Let me leave you with a short story about a jailer who asked Paul and Silas one day what he must do to be saved? Paul did not tell him to repent, get baptized (this happens after he believes in Jesus), obey all the commandments, receive the Melchizedek Priesthood, keep the temple covenants, stop drinking coffee, alcohol, and smoking and only then he would be saved. Listen to what he told him and God tells us the same thing today by implication “30 Then he brought them out and said, “Sirs, what must I do to be saved?” 31 And they said, “Believe in the Lord Jesus, and you will be saved, you and your household.32 And they spoke the word of the Lord to him and to all who were in his house. 33 And he took them the same hour of the night and washed their wounds; and he was baptized at once, he and all his family. 34 Then he brought them up into his house and set food before them. And he rejoiced along with his entire household that he had believed in God” (Acts 16:30-34).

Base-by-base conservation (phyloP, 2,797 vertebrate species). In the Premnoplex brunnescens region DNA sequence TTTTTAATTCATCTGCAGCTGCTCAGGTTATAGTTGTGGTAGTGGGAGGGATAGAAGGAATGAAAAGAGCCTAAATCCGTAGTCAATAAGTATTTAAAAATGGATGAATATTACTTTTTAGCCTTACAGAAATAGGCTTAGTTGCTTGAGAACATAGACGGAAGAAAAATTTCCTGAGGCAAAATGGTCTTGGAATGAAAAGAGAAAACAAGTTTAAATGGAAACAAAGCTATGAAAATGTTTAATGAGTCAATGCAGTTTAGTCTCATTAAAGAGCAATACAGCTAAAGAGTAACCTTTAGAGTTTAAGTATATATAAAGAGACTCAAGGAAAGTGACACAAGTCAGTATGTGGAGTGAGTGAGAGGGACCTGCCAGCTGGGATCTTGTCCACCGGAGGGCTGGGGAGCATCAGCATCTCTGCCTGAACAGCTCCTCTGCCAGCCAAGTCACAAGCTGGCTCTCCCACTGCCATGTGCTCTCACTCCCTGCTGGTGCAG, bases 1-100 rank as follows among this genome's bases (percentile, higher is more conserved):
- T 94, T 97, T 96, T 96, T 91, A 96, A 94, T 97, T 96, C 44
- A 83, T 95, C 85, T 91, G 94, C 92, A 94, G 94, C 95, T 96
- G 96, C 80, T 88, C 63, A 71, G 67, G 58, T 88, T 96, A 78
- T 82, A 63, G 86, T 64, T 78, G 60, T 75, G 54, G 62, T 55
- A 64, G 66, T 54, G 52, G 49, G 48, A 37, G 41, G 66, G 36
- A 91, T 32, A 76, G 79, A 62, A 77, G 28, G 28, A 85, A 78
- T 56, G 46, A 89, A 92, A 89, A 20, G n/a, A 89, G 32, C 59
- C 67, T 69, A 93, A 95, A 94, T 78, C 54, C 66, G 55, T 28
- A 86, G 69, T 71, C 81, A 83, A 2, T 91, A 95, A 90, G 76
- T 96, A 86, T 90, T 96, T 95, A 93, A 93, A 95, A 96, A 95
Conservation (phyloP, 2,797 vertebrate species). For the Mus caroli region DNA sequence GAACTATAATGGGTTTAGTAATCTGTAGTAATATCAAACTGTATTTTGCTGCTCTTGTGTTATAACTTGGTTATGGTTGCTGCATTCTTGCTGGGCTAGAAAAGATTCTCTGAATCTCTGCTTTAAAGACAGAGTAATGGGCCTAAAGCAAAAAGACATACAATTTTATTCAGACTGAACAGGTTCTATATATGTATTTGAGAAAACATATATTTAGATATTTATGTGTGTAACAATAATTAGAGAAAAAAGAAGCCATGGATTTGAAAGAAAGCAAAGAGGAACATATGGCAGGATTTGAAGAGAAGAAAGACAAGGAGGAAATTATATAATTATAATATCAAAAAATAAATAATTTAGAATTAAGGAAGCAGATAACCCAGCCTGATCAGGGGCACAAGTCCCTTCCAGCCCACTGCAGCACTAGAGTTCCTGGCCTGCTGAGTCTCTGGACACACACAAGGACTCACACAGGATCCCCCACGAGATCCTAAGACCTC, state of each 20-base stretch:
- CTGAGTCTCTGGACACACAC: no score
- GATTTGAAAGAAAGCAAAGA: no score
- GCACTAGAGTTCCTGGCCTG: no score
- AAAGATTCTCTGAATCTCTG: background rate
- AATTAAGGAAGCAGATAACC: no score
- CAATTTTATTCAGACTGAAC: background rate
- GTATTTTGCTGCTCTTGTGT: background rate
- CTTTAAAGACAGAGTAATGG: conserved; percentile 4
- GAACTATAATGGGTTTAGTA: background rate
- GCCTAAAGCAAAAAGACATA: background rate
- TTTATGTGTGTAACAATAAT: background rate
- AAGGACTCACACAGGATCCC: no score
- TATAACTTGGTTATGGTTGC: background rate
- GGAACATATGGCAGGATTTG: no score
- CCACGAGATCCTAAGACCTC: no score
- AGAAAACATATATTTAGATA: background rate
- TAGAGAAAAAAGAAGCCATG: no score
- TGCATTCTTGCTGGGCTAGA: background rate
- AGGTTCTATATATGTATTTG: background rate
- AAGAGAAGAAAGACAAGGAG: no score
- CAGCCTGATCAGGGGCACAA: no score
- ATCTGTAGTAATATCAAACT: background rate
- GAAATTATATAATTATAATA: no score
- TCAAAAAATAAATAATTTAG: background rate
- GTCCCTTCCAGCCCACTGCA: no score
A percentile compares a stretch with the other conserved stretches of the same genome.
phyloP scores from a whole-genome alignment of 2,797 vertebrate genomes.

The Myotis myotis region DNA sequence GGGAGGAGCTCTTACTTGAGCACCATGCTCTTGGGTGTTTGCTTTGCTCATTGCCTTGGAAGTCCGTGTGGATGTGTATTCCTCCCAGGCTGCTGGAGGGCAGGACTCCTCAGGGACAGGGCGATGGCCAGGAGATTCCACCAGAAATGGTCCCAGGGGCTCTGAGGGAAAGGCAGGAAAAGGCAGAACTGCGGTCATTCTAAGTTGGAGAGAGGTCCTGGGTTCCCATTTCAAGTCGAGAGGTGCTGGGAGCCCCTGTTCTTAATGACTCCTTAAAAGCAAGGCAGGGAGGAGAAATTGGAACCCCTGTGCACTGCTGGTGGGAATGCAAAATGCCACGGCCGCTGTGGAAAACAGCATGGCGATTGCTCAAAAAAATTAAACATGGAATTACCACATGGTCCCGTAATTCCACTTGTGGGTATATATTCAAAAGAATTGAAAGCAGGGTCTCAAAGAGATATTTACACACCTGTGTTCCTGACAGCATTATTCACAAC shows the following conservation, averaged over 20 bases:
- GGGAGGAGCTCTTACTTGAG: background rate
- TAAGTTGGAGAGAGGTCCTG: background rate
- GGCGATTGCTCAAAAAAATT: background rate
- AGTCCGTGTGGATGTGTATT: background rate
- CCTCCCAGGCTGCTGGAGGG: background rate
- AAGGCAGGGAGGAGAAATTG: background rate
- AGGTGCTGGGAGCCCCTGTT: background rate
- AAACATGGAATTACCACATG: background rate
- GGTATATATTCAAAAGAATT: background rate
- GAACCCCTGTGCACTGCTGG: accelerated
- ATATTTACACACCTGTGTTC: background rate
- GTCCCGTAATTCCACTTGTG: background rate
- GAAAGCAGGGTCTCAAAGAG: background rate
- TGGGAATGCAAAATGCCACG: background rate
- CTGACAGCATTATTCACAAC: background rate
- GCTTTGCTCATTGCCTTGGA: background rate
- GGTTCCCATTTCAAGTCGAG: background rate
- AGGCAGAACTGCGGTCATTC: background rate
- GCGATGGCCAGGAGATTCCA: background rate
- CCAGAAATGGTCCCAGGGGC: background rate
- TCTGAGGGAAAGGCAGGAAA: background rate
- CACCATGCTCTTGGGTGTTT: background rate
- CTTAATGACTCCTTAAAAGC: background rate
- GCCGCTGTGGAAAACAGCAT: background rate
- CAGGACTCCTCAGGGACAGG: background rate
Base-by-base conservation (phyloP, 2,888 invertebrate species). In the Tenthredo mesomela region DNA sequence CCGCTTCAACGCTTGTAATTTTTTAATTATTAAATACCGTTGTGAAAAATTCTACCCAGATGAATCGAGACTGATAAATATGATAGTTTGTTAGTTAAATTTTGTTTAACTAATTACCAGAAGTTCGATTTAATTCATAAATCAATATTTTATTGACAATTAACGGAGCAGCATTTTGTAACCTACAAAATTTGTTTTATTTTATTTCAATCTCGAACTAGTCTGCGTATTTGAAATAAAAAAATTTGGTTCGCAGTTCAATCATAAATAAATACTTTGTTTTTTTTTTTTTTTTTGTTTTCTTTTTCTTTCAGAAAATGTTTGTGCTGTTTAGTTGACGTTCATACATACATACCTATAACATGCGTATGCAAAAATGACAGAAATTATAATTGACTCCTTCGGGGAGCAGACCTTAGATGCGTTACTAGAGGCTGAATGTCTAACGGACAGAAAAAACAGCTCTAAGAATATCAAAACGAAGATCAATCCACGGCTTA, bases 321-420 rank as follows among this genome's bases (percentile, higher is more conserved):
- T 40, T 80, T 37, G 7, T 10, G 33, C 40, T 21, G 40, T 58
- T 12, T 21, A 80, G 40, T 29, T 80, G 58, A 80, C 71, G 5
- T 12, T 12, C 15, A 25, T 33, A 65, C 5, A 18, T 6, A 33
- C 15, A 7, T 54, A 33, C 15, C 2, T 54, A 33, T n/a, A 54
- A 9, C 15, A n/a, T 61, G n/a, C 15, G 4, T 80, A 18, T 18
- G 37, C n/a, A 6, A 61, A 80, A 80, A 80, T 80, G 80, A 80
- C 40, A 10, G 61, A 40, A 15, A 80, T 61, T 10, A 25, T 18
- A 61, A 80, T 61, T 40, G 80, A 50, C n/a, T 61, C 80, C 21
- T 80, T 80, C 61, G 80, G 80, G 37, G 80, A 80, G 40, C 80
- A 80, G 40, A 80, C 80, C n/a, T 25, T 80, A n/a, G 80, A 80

In concluding, the third reason why the Apostle Paul could not have been a member of the LDS church of Jesus Christ is because he disagrees with the teaching of Joseph Smith on the doctrine of salvation. Whereas Joseph Smith teaches that we are saved by Jesus plus our good works, Paul teaches that we are saved by Jesus work plus nothing. In other words we are not saved by our good works, we are saved to do good works for God period! (See other Scriptures that teach this Titus 3:3-5; Romans 5:1-21).





One thought on “The Apostle Paul could not have been a Latter-day Saint (Mormon)- Part 3

  1. The gospel as preached by the Apostle Paul differs considerably from that preached by Jesus Christ in the gospels.
    It was the Apostle who forged Christianity that was eventually taken up by the Roman Empire.